Published: October 11, 2011
The original John Romita Sr “Amazing Spider-Man #49” cover art, featuring Spider-Man dueling the dual menace of Kraven the Hunter and the Vulture brought $167,300 on August 18 as the top lot in Heritage Auctions’ $4.45 million Signature comics and comics art auction. All told, the auction had a 96.5 percent sell-through rate by value and 98 percent by total lots.
The top comic book came in the form of a restored copy of Action Comics #1 (DC, 1938), offered without reserve, which realized $149,375.
Meanwhile, a copy of Spider-Man’s first appearance in Amazing Fantasy #15 (Marvel, 1962) was the object of vigorous bidding before closing at $83,650, almost exactly double the Overstreet Price Guide value for the issue. “The mood among collectors seems to be to grab strong copies of major key issues before they get even more expensive,” said Ed Jaster, Heritage vice president and director of illustration art.
Original Carl Barks’ artworks, especially those featuring Uncle Scrooge McDuck, have been bringing very good prices at auction in the last year as the Kerby Confer Collection has made its way back to the collecting public. This auction proved that the demand for the best examples continues to be high, as fully five of the top ten lots in the auction came from the paintbrushes of the legendary Carl Barks, totaling more than $500,000 in all.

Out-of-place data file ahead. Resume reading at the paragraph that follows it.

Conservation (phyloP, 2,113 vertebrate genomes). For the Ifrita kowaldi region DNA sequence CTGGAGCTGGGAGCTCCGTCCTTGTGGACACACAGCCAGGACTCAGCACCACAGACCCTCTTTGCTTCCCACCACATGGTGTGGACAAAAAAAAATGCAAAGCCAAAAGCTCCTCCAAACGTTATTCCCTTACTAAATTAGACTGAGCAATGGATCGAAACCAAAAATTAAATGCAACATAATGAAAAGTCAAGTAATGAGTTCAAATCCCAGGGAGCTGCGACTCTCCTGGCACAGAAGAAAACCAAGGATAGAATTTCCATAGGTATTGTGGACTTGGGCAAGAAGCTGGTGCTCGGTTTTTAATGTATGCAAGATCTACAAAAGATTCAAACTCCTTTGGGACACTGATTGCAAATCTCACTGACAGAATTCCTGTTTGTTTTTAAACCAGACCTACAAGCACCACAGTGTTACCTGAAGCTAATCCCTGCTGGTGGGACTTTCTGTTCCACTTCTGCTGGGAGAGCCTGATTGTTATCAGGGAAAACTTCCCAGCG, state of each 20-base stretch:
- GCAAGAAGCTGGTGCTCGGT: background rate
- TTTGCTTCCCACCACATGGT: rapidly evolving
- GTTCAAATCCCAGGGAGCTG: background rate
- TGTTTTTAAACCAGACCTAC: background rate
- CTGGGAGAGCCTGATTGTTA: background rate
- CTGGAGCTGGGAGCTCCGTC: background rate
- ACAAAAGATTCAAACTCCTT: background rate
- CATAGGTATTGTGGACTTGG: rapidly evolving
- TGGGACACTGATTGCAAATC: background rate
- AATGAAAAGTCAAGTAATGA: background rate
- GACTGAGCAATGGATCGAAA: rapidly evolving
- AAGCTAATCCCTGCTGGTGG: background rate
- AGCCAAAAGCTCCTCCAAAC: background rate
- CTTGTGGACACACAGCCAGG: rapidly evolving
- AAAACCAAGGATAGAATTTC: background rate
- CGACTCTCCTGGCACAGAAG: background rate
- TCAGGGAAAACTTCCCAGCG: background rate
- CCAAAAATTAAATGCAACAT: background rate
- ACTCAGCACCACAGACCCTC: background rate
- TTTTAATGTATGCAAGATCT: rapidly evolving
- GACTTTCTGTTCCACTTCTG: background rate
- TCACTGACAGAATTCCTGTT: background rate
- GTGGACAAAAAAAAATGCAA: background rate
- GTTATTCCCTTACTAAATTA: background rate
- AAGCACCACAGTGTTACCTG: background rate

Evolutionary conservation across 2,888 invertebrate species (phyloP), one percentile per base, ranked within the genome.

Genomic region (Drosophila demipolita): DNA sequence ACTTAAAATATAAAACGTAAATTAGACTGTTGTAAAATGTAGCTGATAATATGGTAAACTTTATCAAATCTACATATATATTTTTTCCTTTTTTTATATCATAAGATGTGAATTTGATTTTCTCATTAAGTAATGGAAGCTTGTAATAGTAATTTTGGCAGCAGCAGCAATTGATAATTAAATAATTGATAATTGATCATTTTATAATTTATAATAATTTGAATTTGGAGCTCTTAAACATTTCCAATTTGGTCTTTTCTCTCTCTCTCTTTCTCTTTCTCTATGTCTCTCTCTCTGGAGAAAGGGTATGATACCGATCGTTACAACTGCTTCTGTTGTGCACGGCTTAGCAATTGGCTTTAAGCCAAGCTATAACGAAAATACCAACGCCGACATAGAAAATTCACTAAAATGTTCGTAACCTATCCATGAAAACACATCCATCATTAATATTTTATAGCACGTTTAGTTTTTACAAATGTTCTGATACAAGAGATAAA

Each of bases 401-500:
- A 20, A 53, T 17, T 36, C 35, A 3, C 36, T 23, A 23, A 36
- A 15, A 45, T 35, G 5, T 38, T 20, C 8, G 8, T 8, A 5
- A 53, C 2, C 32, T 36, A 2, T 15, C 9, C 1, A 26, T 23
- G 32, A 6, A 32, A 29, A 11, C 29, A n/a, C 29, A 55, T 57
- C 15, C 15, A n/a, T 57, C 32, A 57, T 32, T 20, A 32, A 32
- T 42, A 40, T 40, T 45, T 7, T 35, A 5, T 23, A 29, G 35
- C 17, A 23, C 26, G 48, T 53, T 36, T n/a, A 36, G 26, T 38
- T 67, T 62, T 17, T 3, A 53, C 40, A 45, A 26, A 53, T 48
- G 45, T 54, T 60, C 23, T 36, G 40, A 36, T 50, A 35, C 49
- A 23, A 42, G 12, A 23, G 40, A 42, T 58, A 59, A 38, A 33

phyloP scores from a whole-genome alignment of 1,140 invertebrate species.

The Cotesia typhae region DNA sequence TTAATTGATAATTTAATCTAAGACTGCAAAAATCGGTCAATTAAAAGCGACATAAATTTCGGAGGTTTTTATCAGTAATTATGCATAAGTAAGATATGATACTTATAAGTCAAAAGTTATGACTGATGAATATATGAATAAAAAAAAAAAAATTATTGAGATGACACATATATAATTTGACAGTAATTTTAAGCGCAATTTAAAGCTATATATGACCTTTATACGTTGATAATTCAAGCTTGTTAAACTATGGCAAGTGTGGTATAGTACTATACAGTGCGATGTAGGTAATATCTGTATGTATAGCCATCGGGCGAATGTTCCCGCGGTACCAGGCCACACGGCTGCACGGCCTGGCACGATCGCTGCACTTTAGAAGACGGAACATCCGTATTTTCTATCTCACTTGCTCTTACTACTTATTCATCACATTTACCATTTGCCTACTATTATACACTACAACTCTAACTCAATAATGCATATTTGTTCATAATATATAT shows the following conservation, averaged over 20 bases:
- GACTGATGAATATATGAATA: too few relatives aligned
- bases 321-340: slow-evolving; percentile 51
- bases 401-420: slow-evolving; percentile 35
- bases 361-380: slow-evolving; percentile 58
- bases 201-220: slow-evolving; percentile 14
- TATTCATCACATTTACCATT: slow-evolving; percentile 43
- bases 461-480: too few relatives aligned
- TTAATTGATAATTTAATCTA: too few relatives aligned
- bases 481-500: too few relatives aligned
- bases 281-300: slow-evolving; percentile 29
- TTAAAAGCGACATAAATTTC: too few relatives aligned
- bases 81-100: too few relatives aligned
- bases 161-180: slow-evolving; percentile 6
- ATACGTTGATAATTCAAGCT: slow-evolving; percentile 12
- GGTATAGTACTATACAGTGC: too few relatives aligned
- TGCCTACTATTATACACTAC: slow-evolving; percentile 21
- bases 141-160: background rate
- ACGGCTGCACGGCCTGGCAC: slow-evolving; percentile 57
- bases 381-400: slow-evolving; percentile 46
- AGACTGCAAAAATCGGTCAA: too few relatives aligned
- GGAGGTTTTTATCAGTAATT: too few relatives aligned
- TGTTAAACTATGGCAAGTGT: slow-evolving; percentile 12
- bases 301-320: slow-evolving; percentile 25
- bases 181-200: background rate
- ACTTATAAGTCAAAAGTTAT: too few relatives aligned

Barks’ “Red Sails in the Sunset Donald Duck,” 1974, recreating one of his covers from Walt Disney Comics and Stories #108, enticed a collector at $113,525; while his “Golden Cities of Cibola,” 1975, a recreation of a scene from his tale, The Seven Cities of Cibola (originally published in Uncle Scrooge #7), brought $101,575. “Halloween in Duckburg,” 1973, a bewitching painting spotlighting Witch Hazel in her element, based on the cover of the first issue of Donald Duck (#26), provided fireworks at $83,650, and the 1975 oil painting “I Found It! I Keep It!,” featuring Scrooge chipping out a rich vein of glittering gold with a shotgun by his side, brought a final price of $65,725.
Great original comic cover art was in evidence beyond the marquee Spider-Man cover, as demonstrated by the $89,625 price realized for Victor Moscoso’s original wraparound cover art for Zap Comix #4 (Apex Novelties/Print Mint, 1969).
“Up until now Robert Crumb was the only underground artist whose originals had commanded this kind of price,” said David Tosh, consignment director at Heritage, “but this is a classic of the Underground genre and the cover to one of the most important and groundbreaking comic books, as they pertain to matters of free speech in America.”
Those collectors who wanted the original Spider-Man #49 cover art, but were priced out, had a chance at another Romita piece, this one a cover re-creation from 1994 of The Amazing Spider-Man #100, which eventually went to a determined bidder for $77,675.
Original daily comic strip art has become a hotly anticipated section and it was led by two key Sunday strips: George Herriman’s hand-colored Krazy Kat Sunday comic strip original art, dated June 25, 1922, which brought $53,775, and a Charles Schulz’s Peanuts Sunday comic strip original art, dated April 3, 1955, a classic featuring Linus, Lucy and Snoopy, with a final price of $47,800.
All prices include a 19½ percent buyer’s premium.
For more information, www.ha.com or 800-872-6467.
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